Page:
It’s quiet. It has to be. That’s what the Grim Reaper does; silences even the loudest of them all. So many dead! Lives and memories long gone, yet still here... somehow.
A look at the chain of barely visible graves stretching into the distance, forces you to imagine the floods of tears that must have pounded the ground. The lingering pain. The goodbyes unintended goodbyes. All absorbed by the earth.
That’s the story of Langa’ta Cemetery. A 120-acre burial ground that is the final resting place for Nairobi’s dead.
A huge number of the fallen, who have been buried here, are Congolese musicians who serenaded many a Nairobi resident before their call to the afterlife.
Sadly, most of these men and women were buried without much fanfare - hundreds of kilometers from their homes. They were lowered to the depths of the earth surrounded by a few friends and family members.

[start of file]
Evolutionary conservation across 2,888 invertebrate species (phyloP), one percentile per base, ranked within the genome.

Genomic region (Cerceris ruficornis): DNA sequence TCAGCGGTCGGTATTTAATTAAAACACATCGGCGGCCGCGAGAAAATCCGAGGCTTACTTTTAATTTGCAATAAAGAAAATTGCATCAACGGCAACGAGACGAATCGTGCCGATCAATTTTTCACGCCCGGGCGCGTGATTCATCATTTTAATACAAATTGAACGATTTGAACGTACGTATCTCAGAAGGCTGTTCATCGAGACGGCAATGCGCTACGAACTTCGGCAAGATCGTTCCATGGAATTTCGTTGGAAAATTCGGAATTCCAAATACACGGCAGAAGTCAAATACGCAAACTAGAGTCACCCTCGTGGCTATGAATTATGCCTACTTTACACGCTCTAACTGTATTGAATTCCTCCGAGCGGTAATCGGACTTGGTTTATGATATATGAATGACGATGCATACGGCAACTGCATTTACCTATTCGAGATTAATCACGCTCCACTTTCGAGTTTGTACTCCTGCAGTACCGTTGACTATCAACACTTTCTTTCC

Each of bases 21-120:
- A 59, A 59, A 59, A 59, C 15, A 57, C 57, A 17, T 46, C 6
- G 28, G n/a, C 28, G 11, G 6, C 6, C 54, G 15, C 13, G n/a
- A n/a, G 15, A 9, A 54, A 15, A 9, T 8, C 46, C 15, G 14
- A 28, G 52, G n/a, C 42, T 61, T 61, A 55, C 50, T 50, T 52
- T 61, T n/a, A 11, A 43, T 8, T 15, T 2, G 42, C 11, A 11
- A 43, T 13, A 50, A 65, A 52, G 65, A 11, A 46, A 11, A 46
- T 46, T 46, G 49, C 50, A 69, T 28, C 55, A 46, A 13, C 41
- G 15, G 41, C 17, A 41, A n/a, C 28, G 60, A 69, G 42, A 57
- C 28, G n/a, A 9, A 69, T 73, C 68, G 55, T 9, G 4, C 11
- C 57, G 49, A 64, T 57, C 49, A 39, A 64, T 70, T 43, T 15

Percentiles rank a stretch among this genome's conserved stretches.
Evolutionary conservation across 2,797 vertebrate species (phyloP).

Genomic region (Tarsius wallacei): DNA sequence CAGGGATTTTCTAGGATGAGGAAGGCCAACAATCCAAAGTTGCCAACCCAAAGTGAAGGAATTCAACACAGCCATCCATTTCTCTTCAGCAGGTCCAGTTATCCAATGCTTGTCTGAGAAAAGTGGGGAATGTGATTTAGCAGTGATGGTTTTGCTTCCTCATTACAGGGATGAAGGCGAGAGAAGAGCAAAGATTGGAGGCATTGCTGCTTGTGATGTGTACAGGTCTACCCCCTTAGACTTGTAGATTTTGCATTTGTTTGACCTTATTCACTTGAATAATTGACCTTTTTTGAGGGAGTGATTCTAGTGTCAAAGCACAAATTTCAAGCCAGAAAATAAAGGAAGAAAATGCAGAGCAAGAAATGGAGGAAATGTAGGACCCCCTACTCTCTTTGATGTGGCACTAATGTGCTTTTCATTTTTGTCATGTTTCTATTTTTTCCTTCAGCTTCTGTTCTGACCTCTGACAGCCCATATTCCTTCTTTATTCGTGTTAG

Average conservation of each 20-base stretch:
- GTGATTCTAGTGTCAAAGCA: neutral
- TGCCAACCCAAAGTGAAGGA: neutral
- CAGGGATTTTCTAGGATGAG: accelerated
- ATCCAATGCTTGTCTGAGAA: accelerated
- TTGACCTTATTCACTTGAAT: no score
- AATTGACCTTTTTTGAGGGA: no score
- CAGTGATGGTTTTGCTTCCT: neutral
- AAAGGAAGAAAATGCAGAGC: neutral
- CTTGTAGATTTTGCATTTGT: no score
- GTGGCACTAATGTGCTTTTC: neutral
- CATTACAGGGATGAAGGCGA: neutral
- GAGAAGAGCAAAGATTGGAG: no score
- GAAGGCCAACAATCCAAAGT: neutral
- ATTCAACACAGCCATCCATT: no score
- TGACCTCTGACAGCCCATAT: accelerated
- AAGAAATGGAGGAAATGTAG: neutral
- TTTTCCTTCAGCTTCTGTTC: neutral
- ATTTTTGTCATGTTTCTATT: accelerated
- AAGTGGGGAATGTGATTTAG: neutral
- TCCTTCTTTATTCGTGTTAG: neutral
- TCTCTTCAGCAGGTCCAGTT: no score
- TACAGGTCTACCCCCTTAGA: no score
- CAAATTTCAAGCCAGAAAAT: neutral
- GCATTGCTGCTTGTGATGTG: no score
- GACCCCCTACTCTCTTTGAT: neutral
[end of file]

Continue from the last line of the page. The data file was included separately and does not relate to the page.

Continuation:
The atmosphere around their graves is gloomy and forlorn. Yet their music still reverberate with fanfare in Nairobi clubs and on the airwaves.
Their drums, guitars, saxophones and melodious voices have gone quiet.
In one of the graves rests Baba Gaston, founder of Baba National Band. He died on March 25, 1997, having largely quit music to concentrate on business.
Known for his all-time Christmas hit, Kakolele Viva Christmas, Baba Gaston moved to Nairobi from Tanzania in 1975 with his band. He was the first Congolese musician to be buried at Lang’ata.
Since then, the number of Congolese musicians being buried at the cemetery has risen.
The grounds have since swallowed up the founding member of…